The Second Annual Buffalo Soldiers Day in Nevada was celebrated Tuesday at an event hosted by the Nevada Department of Veterans Services honoring Nevada’s African-American veterans and the legacy of the Buffalo Soldiers.
In 2019, to commemorate and honor African-Americans’ military service in all wars, the Legislature unanimously passed, and Gov. Steve Sisolak signed, Senate Bill 336 designating July 28 as Buffalo Soldiers Day in Nevada. Sisolak on Tuesday signed a proclamation designating July 28, 2020 as Buffalo Soldiers Day.
“The Buffalo Soldiers have long deserved to be recognized for the contributions they have made to this country and to our state,” said state Sen. Dallas Harris, a co-sponsor of Senate Bill 336. “That is why it was my honor to co-sponsor a bill last session that created the nation’s first Buffalo Soldiers Day.
“Buffalo Soldiers provide a timely example of true patriotism and sacrifice, and I am grateful to the Nevada Department of Veteran Services for honoring their service.”
Nevada’s African-American veterans were recognized at Tuesday’s event with a proclamation and a calendar commemorating their service. State legislators, dignitaries, honored veterans and the Southern Nevada Buffalo Soldiers 9th and 10th Horse Cavalry Association attended. The event was held with a limited number of attendees, along with social distancing and face coverings required for those who did attend, following all COVID-19 precautions and protocols.
“NDVS is proud to have this opportunity to salute the courageous African-American warriors who served with honor, often while struggling against racism, bigotry and discrimination,” NDVS Director Kat Miller said. “The Buffalo Soldiers’ important role in American history is often overlooked. Today, we highlight their contributions while celebrating the service of the veterans who carry on their legacy, the African-American soldiers, Marines, sailors, airmen and women and members of the Coast Guard, who continue to serve with distinction.”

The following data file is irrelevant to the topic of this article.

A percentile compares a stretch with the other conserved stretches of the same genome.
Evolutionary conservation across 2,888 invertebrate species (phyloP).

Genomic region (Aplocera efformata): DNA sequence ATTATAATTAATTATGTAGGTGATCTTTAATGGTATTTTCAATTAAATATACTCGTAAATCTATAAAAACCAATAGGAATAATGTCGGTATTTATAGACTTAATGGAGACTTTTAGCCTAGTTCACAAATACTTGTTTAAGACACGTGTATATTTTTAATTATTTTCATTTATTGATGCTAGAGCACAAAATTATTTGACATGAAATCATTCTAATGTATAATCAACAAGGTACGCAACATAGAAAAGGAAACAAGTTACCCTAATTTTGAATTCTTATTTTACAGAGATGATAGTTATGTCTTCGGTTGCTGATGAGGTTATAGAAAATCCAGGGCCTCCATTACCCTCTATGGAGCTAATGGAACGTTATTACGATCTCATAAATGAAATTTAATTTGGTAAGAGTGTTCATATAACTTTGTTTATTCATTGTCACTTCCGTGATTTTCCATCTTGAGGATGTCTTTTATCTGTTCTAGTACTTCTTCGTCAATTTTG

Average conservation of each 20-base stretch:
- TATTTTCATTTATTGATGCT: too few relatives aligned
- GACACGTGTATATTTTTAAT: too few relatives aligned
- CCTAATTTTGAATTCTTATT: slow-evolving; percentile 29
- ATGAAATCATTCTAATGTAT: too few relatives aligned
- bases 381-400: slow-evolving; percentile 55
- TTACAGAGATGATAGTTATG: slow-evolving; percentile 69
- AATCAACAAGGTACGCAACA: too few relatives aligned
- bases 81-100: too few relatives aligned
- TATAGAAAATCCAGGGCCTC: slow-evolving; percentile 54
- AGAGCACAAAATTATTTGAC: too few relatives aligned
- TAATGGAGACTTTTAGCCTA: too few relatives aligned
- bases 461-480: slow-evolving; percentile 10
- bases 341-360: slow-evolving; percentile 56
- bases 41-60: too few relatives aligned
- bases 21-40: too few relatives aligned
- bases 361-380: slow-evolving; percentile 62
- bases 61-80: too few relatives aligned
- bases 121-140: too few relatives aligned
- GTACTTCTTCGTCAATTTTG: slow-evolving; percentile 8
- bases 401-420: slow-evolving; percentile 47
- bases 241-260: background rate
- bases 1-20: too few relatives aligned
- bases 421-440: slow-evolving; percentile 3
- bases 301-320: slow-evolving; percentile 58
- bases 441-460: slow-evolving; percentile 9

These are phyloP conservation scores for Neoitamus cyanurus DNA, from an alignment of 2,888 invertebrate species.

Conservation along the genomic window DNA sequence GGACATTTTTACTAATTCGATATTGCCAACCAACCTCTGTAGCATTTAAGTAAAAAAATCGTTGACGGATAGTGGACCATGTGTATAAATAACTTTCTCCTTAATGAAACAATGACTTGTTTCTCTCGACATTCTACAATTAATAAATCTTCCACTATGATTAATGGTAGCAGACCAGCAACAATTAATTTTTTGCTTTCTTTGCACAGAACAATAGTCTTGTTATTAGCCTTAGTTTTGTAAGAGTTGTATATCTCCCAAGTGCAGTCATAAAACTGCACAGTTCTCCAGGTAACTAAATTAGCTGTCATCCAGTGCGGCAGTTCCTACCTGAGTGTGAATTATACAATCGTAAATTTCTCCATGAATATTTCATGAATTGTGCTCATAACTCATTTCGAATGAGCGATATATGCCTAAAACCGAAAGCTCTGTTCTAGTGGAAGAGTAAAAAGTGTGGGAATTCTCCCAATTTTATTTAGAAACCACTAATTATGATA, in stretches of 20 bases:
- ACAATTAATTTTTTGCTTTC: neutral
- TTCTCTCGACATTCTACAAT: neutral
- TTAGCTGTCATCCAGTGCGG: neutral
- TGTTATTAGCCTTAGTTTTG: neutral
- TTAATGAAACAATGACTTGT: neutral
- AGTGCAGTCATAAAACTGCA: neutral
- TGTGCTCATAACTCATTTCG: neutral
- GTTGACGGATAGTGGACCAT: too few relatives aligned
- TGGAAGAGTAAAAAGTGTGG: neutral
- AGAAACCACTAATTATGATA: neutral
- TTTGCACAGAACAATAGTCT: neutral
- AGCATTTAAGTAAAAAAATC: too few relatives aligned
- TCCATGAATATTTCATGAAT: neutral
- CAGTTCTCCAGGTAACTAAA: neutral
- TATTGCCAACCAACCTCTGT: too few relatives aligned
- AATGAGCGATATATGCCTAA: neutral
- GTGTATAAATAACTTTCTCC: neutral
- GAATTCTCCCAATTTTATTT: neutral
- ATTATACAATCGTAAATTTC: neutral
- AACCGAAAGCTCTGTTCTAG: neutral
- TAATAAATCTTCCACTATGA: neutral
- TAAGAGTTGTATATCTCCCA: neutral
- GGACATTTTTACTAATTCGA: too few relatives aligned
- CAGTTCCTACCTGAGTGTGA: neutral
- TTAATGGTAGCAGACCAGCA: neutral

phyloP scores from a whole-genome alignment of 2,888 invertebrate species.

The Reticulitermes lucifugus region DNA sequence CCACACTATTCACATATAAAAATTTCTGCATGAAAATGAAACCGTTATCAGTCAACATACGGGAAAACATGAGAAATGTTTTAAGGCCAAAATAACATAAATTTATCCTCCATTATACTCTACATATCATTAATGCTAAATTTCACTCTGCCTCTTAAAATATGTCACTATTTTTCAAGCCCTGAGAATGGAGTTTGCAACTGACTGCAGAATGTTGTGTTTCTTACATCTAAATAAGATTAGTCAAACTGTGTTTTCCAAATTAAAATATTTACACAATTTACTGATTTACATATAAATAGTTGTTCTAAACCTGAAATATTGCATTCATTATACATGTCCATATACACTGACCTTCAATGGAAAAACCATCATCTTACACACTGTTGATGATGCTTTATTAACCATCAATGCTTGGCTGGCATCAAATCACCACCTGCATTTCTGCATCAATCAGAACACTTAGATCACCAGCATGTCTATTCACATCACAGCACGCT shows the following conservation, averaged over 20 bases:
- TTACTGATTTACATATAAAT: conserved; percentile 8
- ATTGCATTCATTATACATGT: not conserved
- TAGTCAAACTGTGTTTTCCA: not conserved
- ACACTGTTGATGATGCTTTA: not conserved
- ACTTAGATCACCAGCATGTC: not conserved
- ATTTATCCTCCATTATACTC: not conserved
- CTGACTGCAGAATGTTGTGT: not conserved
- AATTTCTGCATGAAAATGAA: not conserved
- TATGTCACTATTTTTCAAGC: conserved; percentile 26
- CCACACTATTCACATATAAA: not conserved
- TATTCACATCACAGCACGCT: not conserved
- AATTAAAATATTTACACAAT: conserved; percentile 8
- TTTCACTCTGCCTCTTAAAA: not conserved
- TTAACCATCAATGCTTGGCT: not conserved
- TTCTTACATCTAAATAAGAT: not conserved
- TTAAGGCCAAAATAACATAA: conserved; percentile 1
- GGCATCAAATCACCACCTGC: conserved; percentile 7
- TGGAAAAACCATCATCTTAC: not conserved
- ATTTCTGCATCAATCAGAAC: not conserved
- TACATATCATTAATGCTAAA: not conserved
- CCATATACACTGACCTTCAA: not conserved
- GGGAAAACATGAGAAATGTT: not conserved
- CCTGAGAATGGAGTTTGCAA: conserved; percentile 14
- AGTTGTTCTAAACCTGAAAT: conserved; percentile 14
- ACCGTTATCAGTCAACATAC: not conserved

On July 28, 1866, Congress enacted legislation allowing African-American men to serve in segregated units in the United States Army. These units consisted of former slaves and African-American soldiers who fought in the Civil War. These soldiers were nicknamed “Buffalo Soldiers” by the Native Americans against whom they fought because of their reputation for toughness and bravery in battle and the buffalo fur coats they wore in the winter.
Twenty-three Buffalo Soldiers received the Congressional Medal of Honor. Besides their impressive military contributions, the Buffalo Soldiers also had a significant role in the expansion of the West by escorting settlers, cattle herds and railroad crews, exploring and mapping vast areas and stringing hundreds of miles of telegraph lines. Buffalo Soldiers also were some of the first park rangers in the national parks of the Sierra Nevada.
Visit the NDVS Buffalo Soldiers Day web page for additional information: https://veterans.nv.gov/buffalo-soldiers-day-in-nevada/